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Ratanakiri Zircon

"White or colourless Zircons are used in lieu of Diamonds by wealthy natives in Ceylon."
A. H. Church, Precious Stones (1905)

Famous for Angkor Wat (pictured), Cambodia is also the worldÂ’s premier source for Blue


Famous for Angkor Wat (pictured), Cambodia is also the world's premier source for Blue
'Ratanakiri' Zircon
Before I begin my take on this gem, I've got a bit of a confession. Ratanakiri 'Blue' Zircon is one of my favourite gemstones. Apart from being one of December's birthstones (my birth month), Ratanakiri Zircon has a uniquely attractive blue colour that you won't find exactly in any other blue gemstone. Sure, other blue gems can come close (or perhaps Blue Zircon comes close to them), but either way, for me this gem has a certain unexplainable, 'je ne sais quoi'. Another gemstone writer, Yasukazu Suwa agrees with this view, describing its colour as possessing "a character that is not seen elsewhere, even in Sapphire or Aquamarine". He continues, adding: "If a fancy Blue Diamond showed this colour, it might exceed $80,000 for a 1 carat stone" (2001). For most of us, this is well outside our gemstone budget, so thankfully Blue Zircon is far more affordable.

Ratanakiri Zircon is a commercial name for Blue Zircon from Cambodia or more specifically, Blue Zircon from Ratanakiri, a Cambodian deposit noted for yielding some of the world's finest specimens. Cambodia is generally regarded as the world's premiere source for this gemstone and its other Zircon deposit is located at Preah Vihear, about 100 kilometres north of the famous Angkor Wat. But in my mind, Ratanakiri is 'the place' for Blue Zircon. Out of the way and exceptionally beautiful, 'Ratanakiri' means 'gemstone mountain' in Khmer. Ostensibly named after the element 'zirconium' present in its chemical composition, the gem name 'Zircon' has two possible etymologies; one is the Arabic 'zarkun' (red), another is the Persian words 'zar' (gold) and 'gun' (colour). However, don't be confused by the colours indicated by its word origins. Zircon comes in an array of colours, including blue, champagne, coffee, cognac, golden, green, honey, orange, red, white (colourless) and yellow. It also has an assortment of historical and commercial names, which at times can get pretty confusing. Jargon is pale yellow; Jacinth is red; Hyacinth is yellowish-red (or perhaps even blue); Matara Diamond or Ceylon Diamond is white (more on this colour shortly); Starlite or Siam Zircon is blue; and Ligure is apparently generic.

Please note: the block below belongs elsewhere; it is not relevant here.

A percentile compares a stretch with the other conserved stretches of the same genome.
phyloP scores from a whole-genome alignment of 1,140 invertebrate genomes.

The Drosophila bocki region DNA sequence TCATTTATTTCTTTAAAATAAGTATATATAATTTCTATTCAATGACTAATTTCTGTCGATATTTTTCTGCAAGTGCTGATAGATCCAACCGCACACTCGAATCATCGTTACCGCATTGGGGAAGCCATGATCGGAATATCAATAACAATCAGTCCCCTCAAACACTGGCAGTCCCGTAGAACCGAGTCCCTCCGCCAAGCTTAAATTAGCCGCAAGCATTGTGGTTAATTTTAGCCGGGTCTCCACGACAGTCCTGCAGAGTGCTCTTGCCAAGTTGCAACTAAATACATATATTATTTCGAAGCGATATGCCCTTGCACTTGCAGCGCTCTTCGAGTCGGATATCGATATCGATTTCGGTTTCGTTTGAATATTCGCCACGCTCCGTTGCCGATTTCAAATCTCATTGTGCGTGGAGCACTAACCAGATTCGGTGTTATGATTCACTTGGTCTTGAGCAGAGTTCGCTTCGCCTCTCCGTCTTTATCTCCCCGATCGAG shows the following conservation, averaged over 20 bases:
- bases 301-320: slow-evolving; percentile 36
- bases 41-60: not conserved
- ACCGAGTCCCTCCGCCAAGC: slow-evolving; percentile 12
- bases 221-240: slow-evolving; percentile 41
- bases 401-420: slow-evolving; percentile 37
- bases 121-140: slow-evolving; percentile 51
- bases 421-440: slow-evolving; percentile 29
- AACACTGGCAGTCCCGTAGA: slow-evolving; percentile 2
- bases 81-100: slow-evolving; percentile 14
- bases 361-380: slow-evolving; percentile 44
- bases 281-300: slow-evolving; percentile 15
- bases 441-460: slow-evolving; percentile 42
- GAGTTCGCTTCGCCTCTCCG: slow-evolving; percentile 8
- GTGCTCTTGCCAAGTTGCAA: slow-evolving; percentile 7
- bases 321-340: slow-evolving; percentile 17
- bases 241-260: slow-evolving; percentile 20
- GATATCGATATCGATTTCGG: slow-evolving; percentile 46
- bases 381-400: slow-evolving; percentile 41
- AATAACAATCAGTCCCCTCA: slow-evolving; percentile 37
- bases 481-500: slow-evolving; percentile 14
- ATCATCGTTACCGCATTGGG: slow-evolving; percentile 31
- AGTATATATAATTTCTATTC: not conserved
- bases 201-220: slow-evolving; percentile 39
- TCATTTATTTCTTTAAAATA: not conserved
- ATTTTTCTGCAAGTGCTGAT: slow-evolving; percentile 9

Ratanakiri Zircon 9K White Gold Ring

Ratanakiri Zircon 9K White Gold Ring
A gemstone since antiquity, Zircon has been found in some of the world's oldest archaeological sites, which is no surprise given the mineral's durability. As mentioned previously in 'A Gemstone's Journey' (Chapter 1), a tiny mineral fragment of Zircon discovered in Western Australia is the earth's oldest known object.

Zircon is rich in history and legend, appearing in several ancient texts, including the bible and the Hindu poem of the mythical Kapla Tree, which was bejewelled with leaves of Zircon. Some sources mention a Jewish legend that names the angel Zircon as the guardian appointed to watch over Adam and Eve in the Garden of Eden (given how this played out, it must have been a thankless task). Called by its ancient names, Ligure and Jacinth, Zircon gets several mentions in the bible. Firstly, as one of the 'stones of fire' (Ezekiel 28:13-16) that was given to Moses and set in the breastplate of Aaron (Exodus 28:15-30) and secondly, as one of the 12 gemstones set in the foundations of the city walls of Jerusalem (Revelations 21:19). Andreas, the Bishop of Caesurae, who wrote in the late 10th century, was one of the earliest writers to link the apostles with the 12 gems of Jerusalem. He associated Jacinth (Zircon) with the Apostle Simon. According to its mythology, Zircon represents purity and innocence. Like so many other gems whose changes in their colours or lustre are said to be indicative of their wearer's mood, health or fate, Zircon's loss of lustre apparently means danger is looming.

As a jewellery gemstone, Zircon has enjoyed several peaks in popularity. In 16th-century Europe, Italian jewellers featured Zircon and later it was also used in Victorian jewellery, but it wasn't until the 'roaring twenties' that Blue Zircon got its first taste of modern popularity.

Zircon & Diamond 9K Yellow Gold Ring


Zircon & Diamond 9K Yellow Gold Ring